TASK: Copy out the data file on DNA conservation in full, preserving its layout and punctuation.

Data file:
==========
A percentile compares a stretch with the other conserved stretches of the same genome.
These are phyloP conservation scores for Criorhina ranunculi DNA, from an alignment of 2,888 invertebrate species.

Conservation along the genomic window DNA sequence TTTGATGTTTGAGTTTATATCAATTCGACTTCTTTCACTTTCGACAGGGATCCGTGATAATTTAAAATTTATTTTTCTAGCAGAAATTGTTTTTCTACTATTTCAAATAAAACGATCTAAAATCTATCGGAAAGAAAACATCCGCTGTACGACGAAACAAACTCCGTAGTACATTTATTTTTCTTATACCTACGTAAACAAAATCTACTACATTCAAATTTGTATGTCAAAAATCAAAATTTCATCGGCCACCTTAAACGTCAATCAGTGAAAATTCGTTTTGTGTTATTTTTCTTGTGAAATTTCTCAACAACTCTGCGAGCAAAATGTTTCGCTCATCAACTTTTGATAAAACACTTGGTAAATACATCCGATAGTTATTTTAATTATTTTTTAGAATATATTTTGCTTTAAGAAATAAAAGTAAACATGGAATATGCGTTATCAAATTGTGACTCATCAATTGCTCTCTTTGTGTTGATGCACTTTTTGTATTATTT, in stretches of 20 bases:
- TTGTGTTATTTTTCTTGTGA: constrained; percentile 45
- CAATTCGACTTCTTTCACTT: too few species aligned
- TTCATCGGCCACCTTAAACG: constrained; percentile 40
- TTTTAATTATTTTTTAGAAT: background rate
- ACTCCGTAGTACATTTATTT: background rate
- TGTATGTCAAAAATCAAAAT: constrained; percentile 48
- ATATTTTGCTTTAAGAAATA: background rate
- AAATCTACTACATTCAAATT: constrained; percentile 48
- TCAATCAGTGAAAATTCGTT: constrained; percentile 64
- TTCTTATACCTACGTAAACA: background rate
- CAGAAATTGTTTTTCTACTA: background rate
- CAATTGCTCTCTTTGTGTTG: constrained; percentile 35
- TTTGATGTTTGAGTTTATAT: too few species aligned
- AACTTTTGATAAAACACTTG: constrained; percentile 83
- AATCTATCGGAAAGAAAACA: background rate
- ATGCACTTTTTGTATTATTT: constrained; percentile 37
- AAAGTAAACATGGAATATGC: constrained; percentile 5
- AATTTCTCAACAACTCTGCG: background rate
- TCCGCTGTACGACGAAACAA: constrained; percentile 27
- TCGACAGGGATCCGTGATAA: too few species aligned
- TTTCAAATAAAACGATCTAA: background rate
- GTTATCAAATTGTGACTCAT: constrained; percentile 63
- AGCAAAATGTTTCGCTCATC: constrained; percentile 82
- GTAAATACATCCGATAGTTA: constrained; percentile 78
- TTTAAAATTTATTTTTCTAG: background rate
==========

A percentile compares a stretch with the other conserved stretches of the same genome.
These are phyloP conservation scores for Criorhina ranunculi DNA, from an alignment of 2,888 invertebrate species.

Conservation along the genomic window DNA sequence TTTGATGTTTGAGTTTATATCAATTCGACTTCTTTCACTTTCGACAGGGATCCGTGATAATTTAAAATTTATTTTTCTAGCAGAAATTGTTTTTCTACTATTTCAAATAAAACGATCTAAAATCTATCGGAAAGAAAACATCCGCTGTACGACGAAACAAACTCCGTAGTACATTTATTTTTCTTATACCTACGTAAACAAAATCTACTACATTCAAATTTGTATGTCAAAAATCAAAATTTCATCGGCCACCTTAAACGTCAATCAGTGAAAATTCGTTTTGTGTTATTTTTCTTGTGAAATTTCTCAACAACTCTGCGAGCAAAATGTTTCGCTCATCAACTTTTGATAAAACACTTGGTAAATACATCCGATAGTTATTTTAATTATTTTTTAGAATATATTTTGCTTTAAGAAATAAAAGTAAACATGGAATATGCGTTATCAAATTGTGACTCATCAATTGCTCTCTTTGTGTTGATGCACTTTTTGTATTATTT, in stretches of 20 bases:
- TTGTGTTATTTTTCTTGTGA: constrained; percentile 45
- CAATTCGACTTCTTTCACTT: too few species aligned
- TTCATCGGCCACCTTAAACG: constrained; percentile 40
- TTTTAATTATTTTTTAGAAT: background rate
- ACTCCGTAGTACATTTATTT: background rate
- TGTATGTCAAAAATCAAAAT: constrained; percentile 48
- ATATTTTGCTTTAAGAAATA: background rate
- AAATCTACTACATTCAAATT: constrained; percentile 48
- TCAATCAGTGAAAATTCGTT: constrained; percentile 64
- TTCTTATACCTACGTAAACA: background rate
- CAGAAATTGTTTTTCTACTA: background rate
- CAATTGCTCTCTTTGTGTTG: constrained; percentile 35
- TTTGATGTTTGAGTTTATAT: too few species aligned
- AACTTTTGATAAAACACTTG: constrained; percentile 83
- AATCTATCGGAAAGAAAACA: background rate
- ATGCACTTTTTGTATTATTT: constrained; percentile 37
- AAAGTAAACATGGAATATGC: constrained; percentile 5
- AATTTCTCAACAACTCTGCG: background rate
- TCCGCTGTACGACGAAACAA: constrained; percentile 27
- TCGACAGGGATCCGTGATAA: too few species aligned
- TTTCAAATAAAACGATCTAA: background rate
- GTTATCAAATTGTGACTCAT: constrained; percentile 63
- AGCAAAATGTTTCGCTCATC: constrained; percentile 82
- GTAAATACATCCGATAGTTA: constrained; percentile 78
- TTTAAAATTTATTTTTCTAG: background rate